Being bilingual alters the brain's architecture, making the executive functions more efficient
LANGUAGE HAS always been a handmaiden of politics, especially in the colonial world, even more so after it. Lord Macaulay, for instance, deployed English as a medium of instruction in higher education in order to colonise the Indian mind. Postpartition, as part of the nation-building project, both India and Pakistan tried to impose Hindi and Urdu respectively on those unfamiliar with these languages, thereby sparking off riots in Sindh, erstwhile East Pakistan and Tamil Nadu. Of late, the bjp-rss ruling nexus has once again roused old passions of the tongue by trying to foist Hindi on non-Hindi speakers.
Apart from the troubling acknowledgement that the past often fails to enlighten the present, one of the enduring legacies of using language as a tool of statecraft is that most Indians are now at least bilinguals, using both English (or Hindi) and their respective mother tongues. The social benefits of being able to speak two or more tongues are obvious—you get to know other cultures and thereby expand your social base. But does it also somehow make the mind more nimble, if not more intelligent?
For the better part of the last century, most scientists believed that while it was an advantage for a child to speak two languages, it came at a heavy price. To quote one Danish linguist from that period, “First of all the child hardly learns either of the two languages as perfectly as he would have done had he limited himself to one… Secondly, the brain effort required to master the two languages instead of one certainly diminishes the child’s power of learning other things.”
Since the 1960s, this view has been gradually eclipsed as many studies found that kids speaking more than one language enjoy what researchers call the bilingual advantage. Apparently it boosts the brain’s executive function—an omnibus word used to describe a medley of mental faculties such as problem-solving ability, memory, communication, sustained focus, and multi-tasking. Significantly, studies also show that the bilingual brain is more resilient to dementia and Alzheimer’s.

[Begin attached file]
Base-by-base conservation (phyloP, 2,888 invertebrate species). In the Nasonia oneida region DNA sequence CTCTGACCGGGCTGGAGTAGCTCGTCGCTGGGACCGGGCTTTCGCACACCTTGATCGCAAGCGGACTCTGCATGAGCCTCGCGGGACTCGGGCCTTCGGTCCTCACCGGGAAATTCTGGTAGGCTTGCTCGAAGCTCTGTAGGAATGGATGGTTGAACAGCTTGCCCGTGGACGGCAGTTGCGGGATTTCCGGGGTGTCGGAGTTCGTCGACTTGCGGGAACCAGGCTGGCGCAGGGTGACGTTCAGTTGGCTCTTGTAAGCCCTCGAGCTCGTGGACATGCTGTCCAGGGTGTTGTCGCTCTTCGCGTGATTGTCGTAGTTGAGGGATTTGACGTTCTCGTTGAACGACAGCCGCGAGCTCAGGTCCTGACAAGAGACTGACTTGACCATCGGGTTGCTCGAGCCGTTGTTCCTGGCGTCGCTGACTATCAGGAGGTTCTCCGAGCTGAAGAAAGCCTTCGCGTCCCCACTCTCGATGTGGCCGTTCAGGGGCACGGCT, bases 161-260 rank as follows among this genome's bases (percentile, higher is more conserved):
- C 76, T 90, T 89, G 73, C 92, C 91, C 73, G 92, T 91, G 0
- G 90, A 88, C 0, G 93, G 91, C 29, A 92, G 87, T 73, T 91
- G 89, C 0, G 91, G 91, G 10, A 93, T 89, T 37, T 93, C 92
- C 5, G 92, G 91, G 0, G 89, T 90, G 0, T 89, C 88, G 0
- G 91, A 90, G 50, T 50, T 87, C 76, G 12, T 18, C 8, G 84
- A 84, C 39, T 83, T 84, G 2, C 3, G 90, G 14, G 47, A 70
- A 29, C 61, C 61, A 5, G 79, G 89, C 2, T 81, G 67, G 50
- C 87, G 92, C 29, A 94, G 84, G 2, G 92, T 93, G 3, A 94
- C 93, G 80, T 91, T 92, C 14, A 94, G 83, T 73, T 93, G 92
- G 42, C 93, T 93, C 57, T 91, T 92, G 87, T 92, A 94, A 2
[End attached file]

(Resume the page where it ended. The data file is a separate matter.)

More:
In a much-touted 2004 study, Canadian psychologist Ellen Bialystok put two sets of people—TamilEnglish bilinguals from India and English monolinguals from Canada—through a test called the Simon task. The idea was to press a key (say right key for red and left for green) as the colour objects flash on a screen. Expectedly, the reaction time is faster if the position of the keys and objects match (red object on right half of the screen) than if they don’t (red object on left).
But to her surprise Bialystok found the bilingual Indians were quicker and more accurate than the monolingual Canadians when the keys and colours were mismatched. Bialystok believes that the constant switching between two languages alters the brain’s architecture in ways that somehow make the executive function more efficient.
Of late, however, some psychologists have challenged the bilingual advantage thesis. A 2015 review of the studies on the subject found that while some studies do show the effect, it is much less universal or common as often claimed.
Ironically, Indian researchers have paid very little attention to this phenomenon even though India with its over 400 distinct languages is home to the largest number of multilinguals in the world. We don’t know, for instance, if speaking three languages, as many Indians do, or the class prejudice against speaking English poorly takes away from the bilingual advantage.
Even as scientists debate the validity and unversality of bilingual advantage, the world is well on its way to becoming bilingual, thanks mainly to the globalisation of English, albeit sadly, at the expense of many vulnerable languages. At any rate, what survives and what doesn’t in what mix will eventually be determined by the complex and ceaseless interplay between the politics of language and the language of politics.
SORIT / CSE